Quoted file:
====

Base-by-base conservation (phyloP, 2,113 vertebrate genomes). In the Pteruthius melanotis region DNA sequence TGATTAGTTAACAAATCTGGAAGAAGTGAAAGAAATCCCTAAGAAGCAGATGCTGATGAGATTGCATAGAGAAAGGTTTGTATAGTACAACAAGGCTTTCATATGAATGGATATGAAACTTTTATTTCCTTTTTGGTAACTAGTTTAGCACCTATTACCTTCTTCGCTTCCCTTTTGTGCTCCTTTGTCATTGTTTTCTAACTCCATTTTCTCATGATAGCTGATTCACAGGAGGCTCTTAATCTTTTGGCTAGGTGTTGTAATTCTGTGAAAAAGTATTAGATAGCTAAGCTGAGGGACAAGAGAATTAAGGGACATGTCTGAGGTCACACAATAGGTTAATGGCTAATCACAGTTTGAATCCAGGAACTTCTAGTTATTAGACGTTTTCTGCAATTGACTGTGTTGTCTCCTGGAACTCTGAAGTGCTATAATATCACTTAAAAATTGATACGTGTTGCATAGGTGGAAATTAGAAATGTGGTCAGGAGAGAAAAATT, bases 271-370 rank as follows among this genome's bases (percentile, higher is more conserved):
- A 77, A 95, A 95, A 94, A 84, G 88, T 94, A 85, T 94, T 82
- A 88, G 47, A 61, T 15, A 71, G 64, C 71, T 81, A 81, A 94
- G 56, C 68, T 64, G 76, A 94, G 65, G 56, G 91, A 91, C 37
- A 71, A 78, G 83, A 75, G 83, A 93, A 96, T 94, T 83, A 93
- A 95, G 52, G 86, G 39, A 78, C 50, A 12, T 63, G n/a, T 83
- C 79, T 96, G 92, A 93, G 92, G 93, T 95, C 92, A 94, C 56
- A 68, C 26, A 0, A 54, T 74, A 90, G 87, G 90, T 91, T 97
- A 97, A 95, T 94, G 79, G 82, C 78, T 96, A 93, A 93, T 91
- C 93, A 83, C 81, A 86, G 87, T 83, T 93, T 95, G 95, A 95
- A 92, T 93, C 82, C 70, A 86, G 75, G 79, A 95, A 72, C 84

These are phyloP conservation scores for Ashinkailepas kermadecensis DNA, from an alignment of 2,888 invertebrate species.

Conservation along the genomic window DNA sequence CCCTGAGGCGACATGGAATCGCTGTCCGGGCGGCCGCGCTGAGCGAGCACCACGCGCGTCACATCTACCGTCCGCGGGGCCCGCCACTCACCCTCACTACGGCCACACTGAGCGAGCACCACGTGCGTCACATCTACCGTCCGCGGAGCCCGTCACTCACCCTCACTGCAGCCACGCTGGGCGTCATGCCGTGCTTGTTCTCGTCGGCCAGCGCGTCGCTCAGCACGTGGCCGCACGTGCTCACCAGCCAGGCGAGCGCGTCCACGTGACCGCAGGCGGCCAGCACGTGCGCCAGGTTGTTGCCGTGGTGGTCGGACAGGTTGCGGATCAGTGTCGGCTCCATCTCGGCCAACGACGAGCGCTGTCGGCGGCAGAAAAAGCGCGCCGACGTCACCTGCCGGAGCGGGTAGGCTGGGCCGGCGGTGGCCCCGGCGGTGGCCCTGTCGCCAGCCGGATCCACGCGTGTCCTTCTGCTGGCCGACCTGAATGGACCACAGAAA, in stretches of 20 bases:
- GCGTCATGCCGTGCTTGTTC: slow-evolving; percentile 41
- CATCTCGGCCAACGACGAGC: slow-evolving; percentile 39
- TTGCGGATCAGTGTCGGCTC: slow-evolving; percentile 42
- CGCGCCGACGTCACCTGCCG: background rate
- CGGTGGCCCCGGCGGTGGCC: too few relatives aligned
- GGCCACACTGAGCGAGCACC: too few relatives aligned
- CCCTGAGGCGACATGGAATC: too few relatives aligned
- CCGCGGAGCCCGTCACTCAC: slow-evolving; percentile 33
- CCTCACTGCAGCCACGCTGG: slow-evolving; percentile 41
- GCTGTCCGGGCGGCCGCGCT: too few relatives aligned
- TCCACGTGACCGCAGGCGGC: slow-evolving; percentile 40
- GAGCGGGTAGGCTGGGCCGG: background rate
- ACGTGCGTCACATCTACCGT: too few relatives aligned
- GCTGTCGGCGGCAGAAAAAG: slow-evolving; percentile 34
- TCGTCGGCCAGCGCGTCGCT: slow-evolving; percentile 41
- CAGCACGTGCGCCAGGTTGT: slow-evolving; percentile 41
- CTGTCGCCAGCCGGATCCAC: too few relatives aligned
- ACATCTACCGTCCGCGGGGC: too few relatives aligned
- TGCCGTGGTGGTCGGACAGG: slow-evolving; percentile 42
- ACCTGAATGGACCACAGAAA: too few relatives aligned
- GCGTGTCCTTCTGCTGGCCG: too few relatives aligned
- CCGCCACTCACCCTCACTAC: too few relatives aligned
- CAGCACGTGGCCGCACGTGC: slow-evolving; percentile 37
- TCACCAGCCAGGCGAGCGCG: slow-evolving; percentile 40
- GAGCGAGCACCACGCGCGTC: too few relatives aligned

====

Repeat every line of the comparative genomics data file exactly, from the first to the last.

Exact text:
Base-by-base conservation (phyloP, 2,113 vertebrate genomes). In the Pteruthius melanotis region DNA sequence TGATTAGTTAACAAATCTGGAAGAAGTGAAAGAAATCCCTAAGAAGCAGATGCTGATGAGATTGCATAGAGAAAGGTTTGTATAGTACAACAAGGCTTTCATATGAATGGATATGAAACTTTTATTTCCTTTTTGGTAACTAGTTTAGCACCTATTACCTTCTTCGCTTCCCTTTTGTGCTCCTTTGTCATTGTTTTCTAACTCCATTTTCTCATGATAGCTGATTCACAGGAGGCTCTTAATCTTTTGGCTAGGTGTTGTAATTCTGTGAAAAAGTATTAGATAGCTAAGCTGAGGGACAAGAGAATTAAGGGACATGTCTGAGGTCACACAATAGGTTAATGGCTAATCACAGTTTGAATCCAGGAACTTCTAGTTATTAGACGTTTTCTGCAATTGACTGTGTTGTCTCCTGGAACTCTGAAGTGCTATAATATCACTTAAAAATTGATACGTGTTGCATAGGTGGAAATTAGAAATGTGGTCAGGAGAGAAAAATT, bases 271-370 rank as follows among this genome's bases (percentile, higher is more conserved):
- A 77, A 95, A 95, A 94, A 84, G 88, T 94, A 85, T 94, T 82
- A 88, G 47, A 61, T 15, A 71, G 64, C 71, T 81, A 81, A 94
- G 56, C 68, T 64, G 76, A 94, G 65, G 56, G 91, A 91, C 37
- A 71, A 78, G 83, A 75, G 83, A 93, A 96, T 94, T 83, A 93
- A 95, G 52, G 86, G 39, A 78, C 50, A 12, T 63, G n/a, T 83
- C 79, T 96, G 92, A 93, G 92, G 93, T 95, C 92, A 94, C 56
- A 68, C 26, A 0, A 54, T 74, A 90, G 87, G 90, T 91, T 97
- A 97, A 95, T 94, G 79, G 82, C 78, T 96, A 93, A 93, T 91
- C 93, A 83, C 81, A 86, G 87, T 83, T 93, T 95, G 95, A 95
- A 92, T 93, C 82, C 70, A 86, G 75, G 79, A 95, A 72, C 84

These are phyloP conservation scores for Ashinkailepas kermadecensis DNA, from an alignment of 2,888 invertebrate species.

Conservation along the genomic window DNA sequence CCCTGAGGCGACATGGAATCGCTGTCCGGGCGGCCGCGCTGAGCGAGCACCACGCGCGTCACATCTACCGTCCGCGGGGCCCGCCACTCACCCTCACTACGGCCACACTGAGCGAGCACCACGTGCGTCACATCTACCGTCCGCGGAGCCCGTCACTCACCCTCACTGCAGCCACGCTGGGCGTCATGCCGTGCTTGTTCTCGTCGGCCAGCGCGTCGCTCAGCACGTGGCCGCACGTGCTCACCAGCCAGGCGAGCGCGTCCACGTGACCGCAGGCGGCCAGCACGTGCGCCAGGTTGTTGCCGTGGTGGTCGGACAGGTTGCGGATCAGTGTCGGCTCCATCTCGGCCAACGACGAGCGCTGTCGGCGGCAGAAAAAGCGCGCCGACGTCACCTGCCGGAGCGGGTAGGCTGGGCCGGCGGTGGCCCCGGCGGTGGCCCTGTCGCCAGCCGGATCCACGCGTGTCCTTCTGCTGGCCGACCTGAATGGACCACAGAAA, in stretches of 20 bases:
- GCGTCATGCCGTGCTTGTTC: slow-evolving; percentile 41
- CATCTCGGCCAACGACGAGC: slow-evolving; percentile 39
- TTGCGGATCAGTGTCGGCTC: slow-evolving; percentile 42
- CGCGCCGACGTCACCTGCCG: background rate
- CGGTGGCCCCGGCGGTGGCC: too few relatives aligned
- GGCCACACTGAGCGAGCACC: too few relatives aligned
- CCCTGAGGCGACATGGAATC: too few relatives aligned
- CCGCGGAGCCCGTCACTCAC: slow-evolving; percentile 33
- CCTCACTGCAGCCACGCTGG: slow-evolving; percentile 41
- GCTGTCCGGGCGGCCGCGCT: too few relatives aligned
- TCCACGTGACCGCAGGCGGC: slow-evolving; percentile 40
- GAGCGGGTAGGCTGGGCCGG: background rate
- ACGTGCGTCACATCTACCGT: too few relatives aligned
- GCTGTCGGCGGCAGAAAAAG: slow-evolving; percentile 34
- TCGTCGGCCAGCGCGTCGCT: slow-evolving; percentile 41
- CAGCACGTGCGCCAGGTTGT: slow-evolving; percentile 41
- CTGTCGCCAGCCGGATCCAC: too few relatives aligned
- ACATCTACCGTCCGCGGGGC: too few relatives aligned
- TGCCGTGGTGGTCGGACAGG: slow-evolving; percentile 42
- ACCTGAATGGACCACAGAAA: too few relatives aligned
- GCGTGTCCTTCTGCTGGCCG: too few relatives aligned
- CCGCCACTCACCCTCACTAC: too few relatives aligned
- CAGCACGTGGCCGCACGTGC: slow-evolving; percentile 37
- TCACCAGCCAGGCGAGCGCG: slow-evolving; percentile 40
- GAGCGAGCACCACGCGCGTC: too few relatives aligned